We’re pleased to share the invite for this year’s Made in Wales exhibitions at Cardiff MADE, Carousel London and Oriel Colwyn. The exhibitions will include new work from members of the collective plus 27 photographers who’ve featured on our blog. Feel free to share this and we hope you will join us at one of the openings. Our invitation is available to download here.
We saw Tony Othen’s photographs of Cardiff on the Instagram feed for The Photographers Gallery as part of the promotion for their current exhibition Women, Children and Loitering Men by Shirley Baker. Tony’s photographs of Cardiff are currently on show in Stuttgart as part of A Tale of Two Cities which is a joint exhibition of Fotosummer Stuttgart and Ffotogallery Cardiff. The exhibition is at Kunstbezirk Galerie im Gustav-Siegle-Haus until September 5th and features 23 photographers focusing on Cardiff and Stuttgart over the last sixty years.
‘These photographs were taken in Cardiff – the city in which I grew up. I lived there from 1953-1970. I studied Photography at the London College of Printing and, amongst some commissions that I undertook, one was for an organisation called Task Force that sought to encourage young people to volunteer to help in their community. My brief was to photograph in various parts of the UK and to show community life.’
‘I was happy to be able to photograph in my home town, and I tried to capture images that showed details of the day to day life in various parts of Cardiff. Most of the images on show were taken in the late 60s and record elements of a life style some 50 years ago.’
‘Described by some as Social Action Photography, my images served a purpose for those that commissioned the work – mainly charities and educational bodies. Currently, they can be seen as having captured rather quaint and even iconic moments in time and those that have seen them exhibited in Britain and in Europe have enjoyed the reminiscences that they trigger as well as the exploration of times past.’
‘Discovering my negatives, stored away so long ago, I have begun the process of cataloguing and sorting tens of thousands of images in the hope that, as communities, we can base some of our future decisions on our past experiences.’
James O Jenkins
Photographer Mark Griffiths tells about his work ‘The Healing Land’ where 8 children from Chernobyl visited Wales on a four week holiday to improve their immune system by spending a prolonged period in a clean environment.
‘The Chernobyl meltdown was the biggest nuclear catastrophe in world history. Ninety nine percent of the Belarusian land has been contaminated to varying degrees above internationally accepted levels as a direct result of the disaster. The villages and towns that are in close proximity to the epicentre of the reactor have been eerily abandoned and remain desolate. The people of Belarus are very self sufficient, they grow their own crops and vegetables, farm livestock and source water from nearby lakes and reservoirs. With 70% of contamination coming from food and water however, the poisoned earth continues to infect those that depend on it.’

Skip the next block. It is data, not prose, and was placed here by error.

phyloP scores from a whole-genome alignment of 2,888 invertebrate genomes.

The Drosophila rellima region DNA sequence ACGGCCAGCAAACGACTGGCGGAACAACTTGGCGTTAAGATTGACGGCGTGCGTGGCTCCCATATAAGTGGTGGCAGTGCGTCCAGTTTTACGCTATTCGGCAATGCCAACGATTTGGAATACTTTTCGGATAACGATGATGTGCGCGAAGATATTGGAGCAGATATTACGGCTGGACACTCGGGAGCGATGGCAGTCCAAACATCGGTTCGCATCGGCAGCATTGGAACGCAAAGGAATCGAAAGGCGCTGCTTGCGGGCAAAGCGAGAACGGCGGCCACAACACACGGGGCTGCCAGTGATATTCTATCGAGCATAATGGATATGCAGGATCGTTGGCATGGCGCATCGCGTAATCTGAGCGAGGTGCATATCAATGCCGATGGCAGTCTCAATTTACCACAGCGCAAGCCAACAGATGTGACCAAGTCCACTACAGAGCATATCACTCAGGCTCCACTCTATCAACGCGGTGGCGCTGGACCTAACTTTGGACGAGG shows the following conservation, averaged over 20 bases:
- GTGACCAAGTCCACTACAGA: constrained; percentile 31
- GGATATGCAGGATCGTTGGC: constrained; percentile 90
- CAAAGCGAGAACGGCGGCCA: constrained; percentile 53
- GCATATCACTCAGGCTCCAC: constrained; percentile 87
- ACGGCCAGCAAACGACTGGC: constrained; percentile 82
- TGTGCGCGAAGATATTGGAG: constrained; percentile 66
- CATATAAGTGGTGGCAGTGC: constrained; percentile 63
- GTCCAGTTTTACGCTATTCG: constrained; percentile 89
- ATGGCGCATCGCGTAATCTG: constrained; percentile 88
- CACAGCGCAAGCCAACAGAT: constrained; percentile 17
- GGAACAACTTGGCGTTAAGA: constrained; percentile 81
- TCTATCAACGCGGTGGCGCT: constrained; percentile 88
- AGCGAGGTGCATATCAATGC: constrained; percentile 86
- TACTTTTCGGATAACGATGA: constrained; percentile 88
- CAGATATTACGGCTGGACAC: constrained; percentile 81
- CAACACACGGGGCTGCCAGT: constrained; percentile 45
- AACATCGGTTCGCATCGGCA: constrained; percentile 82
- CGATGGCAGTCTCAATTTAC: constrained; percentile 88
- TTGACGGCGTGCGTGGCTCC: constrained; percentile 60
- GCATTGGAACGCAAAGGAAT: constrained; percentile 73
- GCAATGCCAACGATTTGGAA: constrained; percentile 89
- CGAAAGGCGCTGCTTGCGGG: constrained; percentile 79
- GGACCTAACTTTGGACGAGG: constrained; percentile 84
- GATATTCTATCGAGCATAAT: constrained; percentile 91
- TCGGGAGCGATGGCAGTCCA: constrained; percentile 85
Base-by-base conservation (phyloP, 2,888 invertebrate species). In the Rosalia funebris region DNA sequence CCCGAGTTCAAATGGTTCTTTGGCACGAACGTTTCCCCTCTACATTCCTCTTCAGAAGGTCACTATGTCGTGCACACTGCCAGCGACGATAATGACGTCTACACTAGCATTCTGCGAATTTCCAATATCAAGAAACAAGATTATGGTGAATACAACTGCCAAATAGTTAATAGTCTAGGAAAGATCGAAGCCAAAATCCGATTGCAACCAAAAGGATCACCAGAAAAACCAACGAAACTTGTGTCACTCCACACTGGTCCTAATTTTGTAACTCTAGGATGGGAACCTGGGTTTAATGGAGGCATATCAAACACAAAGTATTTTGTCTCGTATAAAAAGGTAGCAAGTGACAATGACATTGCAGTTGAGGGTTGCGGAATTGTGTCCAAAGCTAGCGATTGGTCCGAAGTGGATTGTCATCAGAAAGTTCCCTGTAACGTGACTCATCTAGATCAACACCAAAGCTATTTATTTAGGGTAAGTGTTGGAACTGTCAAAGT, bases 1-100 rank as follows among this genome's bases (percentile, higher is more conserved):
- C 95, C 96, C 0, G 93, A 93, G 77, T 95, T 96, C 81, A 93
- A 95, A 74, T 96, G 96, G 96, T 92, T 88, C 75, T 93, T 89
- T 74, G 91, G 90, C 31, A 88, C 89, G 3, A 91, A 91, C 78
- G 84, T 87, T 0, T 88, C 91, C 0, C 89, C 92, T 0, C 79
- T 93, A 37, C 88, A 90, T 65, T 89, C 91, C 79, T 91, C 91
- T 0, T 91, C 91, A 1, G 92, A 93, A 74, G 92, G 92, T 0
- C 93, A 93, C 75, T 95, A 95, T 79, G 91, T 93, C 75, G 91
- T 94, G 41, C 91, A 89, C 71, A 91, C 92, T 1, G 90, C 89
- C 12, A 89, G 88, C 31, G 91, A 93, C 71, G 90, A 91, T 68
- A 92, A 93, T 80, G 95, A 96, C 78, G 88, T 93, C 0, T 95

‘An astonishing 85% of Belarusian children are deemed to be Chernobyl victims: they carry “genetic markers” that could affect their health at any time and can be passed on to the next generation. A vicious cycle that unfortunately could continue for hundreds if not thousands of years. The government of Belarus and the Ukraine established that all affected children should leave the contaminated regions for at least one month abroad every year. They believed the fresh air and uncontaminated food would give the children a vital boost to their immune system.’
‘The Chernobyl’s Children’s Lifeline was founded to help affected children receive the recuperation they so vitally needed. The charity carried out scientific research to determine whether a clean environment would benefit those affected. From 4000 children that were examined the results determined that the radioactive elements in a child before and after a four week visit to the UK dropped by an average of sixty eight percent. The immune system of a Chernobyl child needs a kickstart to help fight potential illness and disease.’
‘This year eight children were brought to the pristine county of Pembrokeshire in West Wales. The region is considered an area of outstanding natural beauty. The environment boasts clean air quality, blue flag beaches and spectacularly dense woodland and breathtaking countryside views.’
‘The children participate in a number of recreational and educational activities and outings during their stay, from long sunny days at the beach to go karting. They also receive free medical check ups including eye tests and dental appointments to ensure a clean bill of health. The aim of the charity is to make the experience as enjoyable as possible, while clean air and unpolluted land takes its natural course of healing the wounds.’
Mark Griffiths is a photographer based in South Wales available for editorial and commercial assignments and commissions.
James O Jenkins